10. The learned lawyers appearing on behalf of the plaintiff on the contrary submitted that at the beginning there was an order for discovery which was not complied with by the defendant, subsequently by an order passed in the year 1982 by Mr. Justice D. K. Sen directed that the affidavit of documents to be filed within four weeks from the date of the order in default whereof the defence be struck off. Under the circumstances, the defendant is guilty of gross laches and delay in not filing the affidavit of documents within the specified period but has come up with this application after two years since the day when the defence had already been struck off. He further submitted that Section 148. Civil P. C. had no application in the facts and circumstances of this case where a conditional order had been passed for such discovery. He further submitted that Section 151. Civil P. C. has no application where there are specific provisions for such relief in the Civil P. C. itself. Thirdly he submitted that the order already passed on 12-1-1982 directing peremptory discovery within a specified period in default the defence lo be struck off had been drawn up, completed and filed and thereby perfected in every manner as a result this Court had lost seisin over the matter and has no jurisdiction to pass any order on this application.
11. In the case reported in : AIR1965Cal547 Nanalal M. Varma & Co. (Gunnies) P. Ltd. v. Gordhandas Jerambhai it has been held by a division bench of this High Court that a suit which was struck out when the suit was called on and that order having drawn up, completed and filed the jurisdiction of the Court came to an end and thereafter the Court had no power to reconsider the matter and to set aside the said order. The division bench judgment relied on various earlier judgments.
In the case reported in : AIR1970Cal231 Administrator General of West Bengal v. Kumar Purnendu Nath Tagore, Sabyasachi Mukharji. J. held :
'Until an order has been drawn up and/or perfected the Court exercising the jurisdiction in the original side of this Court retains power to alter or amend or vary that order if the Court considers it necessary for any sufficient cause or in the interests of justice. But after the order has been drawn up and perfected, the Court has no such authority to vary the decision and/or recall the order as such. These propositions are well settled'.
The learned lawyer appearing on behalf of the plaintiff further relied on the case reported in : 1SCR207 Nainsingh v. Koonwarjee in support of his contention that under the inherent power of the Courts recognised by Section 151, Civil P. C. a Court has no power to do that which is prohibited by the Code.
In the case reported in : AIR1965Cal308 Bokaro & Ramgur Ltd. v. State of Bihar, a division bench of this High Court held that where a decree is passed on condition that if a certain sum of money be put in within a specified time the suits would stand decreed and in default thereof the suit would stand dismissed in such a case after the expiry of the time limited by the decree the Court loses seisin over the matter and cannot extend the time.
In the case reported in : AIR1962Cal485 Bhuthnath Das v. Sahadeb Chandra Panja. it was held :
'Where the trial Court has ordered specific performance of a contract, on a sum of money being deposited in Court within a specific time and also ordered that if the money is not put in within that time, the suit shall stand dismissed, the Court has no jurisdiction thereafter to extend the time. The deposit of money for the performance of the contract cannot be considered to be an act either prescribed or allowed by the Code and therefore Section 148. Civil P. C. has no application to such a case. Since the nature of the directions shows that time is the essence of the order the Court does not retain any jurisdiction in the suit after passing the order and therefore the question of extending time in exercise of its inherent power under Section 151. Civil P. C., cannot arise. The fact that the Court may, in the case where the deposit is made, within the time but still the defendant fails to execute the deed within the time as directed by the Court, have to take steps does not justify the conclusion that the Court has retained jurisdiction in the suit.'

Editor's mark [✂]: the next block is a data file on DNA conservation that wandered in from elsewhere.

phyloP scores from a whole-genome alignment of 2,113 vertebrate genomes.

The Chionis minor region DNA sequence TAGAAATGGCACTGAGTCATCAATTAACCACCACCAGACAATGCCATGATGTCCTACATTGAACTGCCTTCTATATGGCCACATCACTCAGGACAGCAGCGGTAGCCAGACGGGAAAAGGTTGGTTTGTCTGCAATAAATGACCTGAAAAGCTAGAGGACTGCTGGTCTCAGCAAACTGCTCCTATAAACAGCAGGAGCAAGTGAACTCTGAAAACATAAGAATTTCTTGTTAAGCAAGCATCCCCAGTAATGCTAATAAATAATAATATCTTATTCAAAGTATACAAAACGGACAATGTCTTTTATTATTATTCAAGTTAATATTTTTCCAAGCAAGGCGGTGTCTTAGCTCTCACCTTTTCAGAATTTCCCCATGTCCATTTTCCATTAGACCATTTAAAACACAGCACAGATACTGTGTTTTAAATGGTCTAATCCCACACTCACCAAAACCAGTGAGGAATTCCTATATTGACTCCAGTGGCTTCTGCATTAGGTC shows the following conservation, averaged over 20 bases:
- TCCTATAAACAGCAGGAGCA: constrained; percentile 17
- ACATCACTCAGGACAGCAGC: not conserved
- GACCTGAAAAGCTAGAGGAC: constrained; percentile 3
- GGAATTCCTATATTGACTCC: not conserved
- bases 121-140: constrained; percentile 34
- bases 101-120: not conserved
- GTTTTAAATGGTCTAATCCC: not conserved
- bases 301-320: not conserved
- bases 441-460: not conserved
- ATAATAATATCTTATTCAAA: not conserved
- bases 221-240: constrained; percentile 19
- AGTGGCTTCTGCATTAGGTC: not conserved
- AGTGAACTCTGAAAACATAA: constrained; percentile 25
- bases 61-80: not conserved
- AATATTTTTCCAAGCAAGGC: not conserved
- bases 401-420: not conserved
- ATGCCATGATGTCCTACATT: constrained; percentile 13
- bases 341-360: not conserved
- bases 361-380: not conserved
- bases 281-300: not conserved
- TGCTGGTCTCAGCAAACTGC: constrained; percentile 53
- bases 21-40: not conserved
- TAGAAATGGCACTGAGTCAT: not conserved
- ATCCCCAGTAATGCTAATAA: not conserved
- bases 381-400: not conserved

'When the Court makes an order that in default of the deposit being made within the time as directed, the suit will stand dismissed the Court is in substance making an order as contemplated under the concluding portion of Section 35. Specific Relief Act'.
11A. The learned lawyer appearing on behalf of the respondents submitted that inasmuch as the order was an appellable order and such appeal not having been filed an application under Section 151, Civil P. C. was not maintainable, such contention of the learned lawyer for the plaintiff was unacceptable to this Court in view of the Full Bench decision of this Court reported in : AIR1975Cal80 and also following such decision the division bench judgment reported in : AIR1978Cal160 . Courts under inherent powers would definitely entertain such an application provided there was sufficient cause for exercise of such discretion. In the instant case it has been submitted that the only ground that had been made out in paras 16, and 17 of the petition where it had been barely stated that the non-filing of the affidavit of documents was not intentional but accidental due to inadvertence on the part of the petitioner's advocate on record in filing the same with the leave of the Court. But as indicated earlier that the said affidavit was affirmed after the date-provided in the order for filing such affidavit when the default clause had already taken effect. Secondly such affidavit although affirmed two days after the due date as indicated in the order, it was not filed for two years since the passing of the said order, nor any application was made for leave of the Court under Section 151 or for other necessary reliefs. These two paras had been verified by the deponent Sisir Kumar Saha as based on information derived from records of the Govt. of West Bengal in its Refugee Relief Rehabilitation Department.
The learned lawyers appearing on behalf of the plaintiff severely commented inasmuch as the affidavit of documents affirmed on behalf of the Govt. of West Bengal on 11-2-1982 could not remain with the records of the Govt. of West Bengal in its Refugee Relief Rehabilitation Department, but stand remains with file of the advocate on record of the State of West Bengal Mr. R. C. Deb. Apart from that it was also commented as there were no supporting affidavit affirmed from the office of the advocate on record, by the Court clerk or any other authorised person to corroborate the statements as made in the petition. Save and except such bold statement no sufficient ground had been made out by the petitioner in the petition itself.
12. In view of the order having been completed, filed and perfected in every manner, in view of the division bench judgment and the Single Bench Judgment of this Court referred to above this Court is of the view that no order could be passed on this application. Under these circumstances the application is dismissed. Cost would be the cost in the cause.